I drive from L.A. to Anaheim
in Judy’s four wheel drive, over-murdered
with mileage and cigarette burns.
Judy keeps a stick of dynamite
next to the spare tire. She hates fingerprints,
loves the smell of destruction: burnt rubber
and rust pyre. We’ve taken crash courses
in cleaning ourselves of possessions.
There are two kinds of people and the best ones
think it’s better to explode. The other shoe
will always drop, the piano can’t dangle
above your head. We have nothing of value,
except what we drink. Judy and I
will make this city hum.

Judy told me she can’t remember
the last time she had a decent fuck.
No one could lay pipe like Greg, she says,
pops cork out of the bottle, licks the runoff
on its neck. She won’t think it’s dry enough,
but some people are made to suffer small.
Judy is on a mission from Mars
and I’m her co-pilot. We aim to forget
what we can’t remember. Judy swishes
wine like mouthwash. The color is never
the stain a tooth takes. She grins at me,
grey chompers set to masticate her next thought.
Greg was a cop, she barks as we pass
a trooper who’s hauling a blow-up doll
to his squad car: the mouth appears real
at seventy miles per hour, smeared
in red. I let Greg fuck me with a gun
to my head, she says. I bite myself
to make sure I’m not made of sugar.
Don’t worry, he took the clip out, she dribbles.
Stains ink her only white shirt.

I’m a fluorescent bulb. Imagine that.
Judy burns white-hot in gridlock, practices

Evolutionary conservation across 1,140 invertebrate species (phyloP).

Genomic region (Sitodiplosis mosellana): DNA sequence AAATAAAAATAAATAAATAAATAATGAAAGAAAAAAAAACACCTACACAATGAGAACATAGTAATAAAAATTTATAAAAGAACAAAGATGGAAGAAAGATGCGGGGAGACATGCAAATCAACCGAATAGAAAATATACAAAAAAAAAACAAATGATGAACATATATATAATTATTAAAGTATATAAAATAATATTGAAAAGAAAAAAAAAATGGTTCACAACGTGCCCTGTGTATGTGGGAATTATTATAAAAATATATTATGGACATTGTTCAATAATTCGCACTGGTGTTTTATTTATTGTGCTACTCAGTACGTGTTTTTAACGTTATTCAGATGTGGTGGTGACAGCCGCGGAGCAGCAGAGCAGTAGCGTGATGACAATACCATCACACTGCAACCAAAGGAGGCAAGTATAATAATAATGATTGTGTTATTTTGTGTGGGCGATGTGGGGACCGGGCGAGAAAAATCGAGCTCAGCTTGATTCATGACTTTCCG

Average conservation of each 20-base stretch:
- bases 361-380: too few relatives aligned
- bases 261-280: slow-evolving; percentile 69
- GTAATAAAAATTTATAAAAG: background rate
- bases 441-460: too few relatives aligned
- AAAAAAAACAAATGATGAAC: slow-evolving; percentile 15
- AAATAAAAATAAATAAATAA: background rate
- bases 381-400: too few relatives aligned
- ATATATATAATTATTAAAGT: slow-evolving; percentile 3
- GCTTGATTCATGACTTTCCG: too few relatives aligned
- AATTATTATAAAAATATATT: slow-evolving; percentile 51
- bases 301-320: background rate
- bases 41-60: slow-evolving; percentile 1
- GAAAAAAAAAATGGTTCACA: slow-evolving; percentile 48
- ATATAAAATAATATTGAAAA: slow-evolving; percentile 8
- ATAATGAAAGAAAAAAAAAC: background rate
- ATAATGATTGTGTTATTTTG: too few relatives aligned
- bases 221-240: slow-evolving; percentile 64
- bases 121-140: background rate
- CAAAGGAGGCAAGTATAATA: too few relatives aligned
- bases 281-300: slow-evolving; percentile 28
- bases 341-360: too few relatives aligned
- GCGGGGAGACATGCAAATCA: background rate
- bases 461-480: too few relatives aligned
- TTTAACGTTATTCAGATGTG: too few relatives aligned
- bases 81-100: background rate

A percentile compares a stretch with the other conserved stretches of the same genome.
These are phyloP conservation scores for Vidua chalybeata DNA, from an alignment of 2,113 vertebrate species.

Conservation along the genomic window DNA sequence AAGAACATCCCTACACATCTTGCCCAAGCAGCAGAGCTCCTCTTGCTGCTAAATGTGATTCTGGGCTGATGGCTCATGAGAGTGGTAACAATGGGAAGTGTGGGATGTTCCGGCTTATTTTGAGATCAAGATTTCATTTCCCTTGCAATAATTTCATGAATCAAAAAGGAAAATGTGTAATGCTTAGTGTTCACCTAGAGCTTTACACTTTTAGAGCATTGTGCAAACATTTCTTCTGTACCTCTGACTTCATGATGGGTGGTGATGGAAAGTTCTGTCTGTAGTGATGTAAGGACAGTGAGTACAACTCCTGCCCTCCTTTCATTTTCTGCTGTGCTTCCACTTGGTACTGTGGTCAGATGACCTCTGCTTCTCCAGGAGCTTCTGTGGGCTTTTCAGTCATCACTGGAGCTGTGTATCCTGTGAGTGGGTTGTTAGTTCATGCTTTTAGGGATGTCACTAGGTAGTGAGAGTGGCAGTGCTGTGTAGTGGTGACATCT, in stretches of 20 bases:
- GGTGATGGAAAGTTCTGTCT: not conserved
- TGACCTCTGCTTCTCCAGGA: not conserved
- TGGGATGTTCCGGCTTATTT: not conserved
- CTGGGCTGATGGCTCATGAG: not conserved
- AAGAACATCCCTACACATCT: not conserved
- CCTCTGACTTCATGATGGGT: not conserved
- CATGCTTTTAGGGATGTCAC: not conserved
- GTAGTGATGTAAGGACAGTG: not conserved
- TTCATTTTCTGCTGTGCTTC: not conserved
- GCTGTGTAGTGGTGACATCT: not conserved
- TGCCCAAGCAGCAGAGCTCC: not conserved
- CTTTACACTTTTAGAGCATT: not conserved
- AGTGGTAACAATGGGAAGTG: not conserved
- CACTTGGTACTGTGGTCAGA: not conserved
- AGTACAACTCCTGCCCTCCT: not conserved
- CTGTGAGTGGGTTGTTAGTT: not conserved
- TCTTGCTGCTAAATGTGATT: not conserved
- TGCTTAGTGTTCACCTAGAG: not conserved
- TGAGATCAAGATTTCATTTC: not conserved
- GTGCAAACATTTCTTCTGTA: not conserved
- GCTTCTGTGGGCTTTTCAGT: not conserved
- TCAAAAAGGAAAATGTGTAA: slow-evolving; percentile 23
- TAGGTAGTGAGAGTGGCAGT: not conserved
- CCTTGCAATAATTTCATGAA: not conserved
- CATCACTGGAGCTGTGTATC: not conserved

tour bus skills on cucumbers. We’ve assholed
California for months, nothing shocks me,
except everything. I’m Midwest. I should
write a book. Everyone’s writing a book.
I recall smearing peanut butter
in Chinese hostels so the rats would come.
I once ate a wedge of triple cream brie
in one sitting. It’s amazing what you
can live with when you drink a lot of water:
flush and repeat. Judy tells me I should
get waxed so I’ll be more aero-dynamic.
Baby, where we’re going, you don’t need hair,
she says as she passes me postage stamp-sized
paper she won in East L.A. last week,
practicing high-school Spanish on aliens.
She drank tequila shots, ran her press-on nails
along dirty rims, dared the ’tender
to give her the worm, agave oozed
from fat sides. She didn’t flinch. Her reward:
a shot and two acid hits. She threw down
pesos and asked if there was a basement
in the Alamo.

Judy laughs at the congress of flies
committing suicide on the windshield.
I want to say a prayer for the departed
but I wiper them sideways instead.
You only die once, and I can think
of a better way to go. I’ll feel
the kick when we reach the turnstile, grab
Judy’s hand. The future me will laugh
so hard I wet myself when a kid trips,
skins knees, loses his balloon. Stop thinking
the ending will be tied up in a velvet
bow, kid. Everyone knows the things you own
end up owning you. Judy will get saved
by Mickey Mouse when she’s marooned
in hysterics on the Jolly Trolley tracks.
I’ll say we should euthanize the homeless
and stop animal testing, giving Mickey
the thumbs up. Judy will choke on fifteen
dollar fries drowned in salt and vinegar
while I walk away to the bathroom
so I can stare at myself. Someone will save her,
but it won’t be me. I’ve been told nothing
matters except you and your woman, but
holes in this desert need filled. I’m an X-ray
with night vision: a sack of bones, shed skin.
I loom primal to reclaim what’s mine.
Everything’s on the hunt. Judy’ll thank
her savior on her knees. I’ll grab a plastic knife,
walk towards the smell of dinner. In the end,
no one’s ready to die on all fours.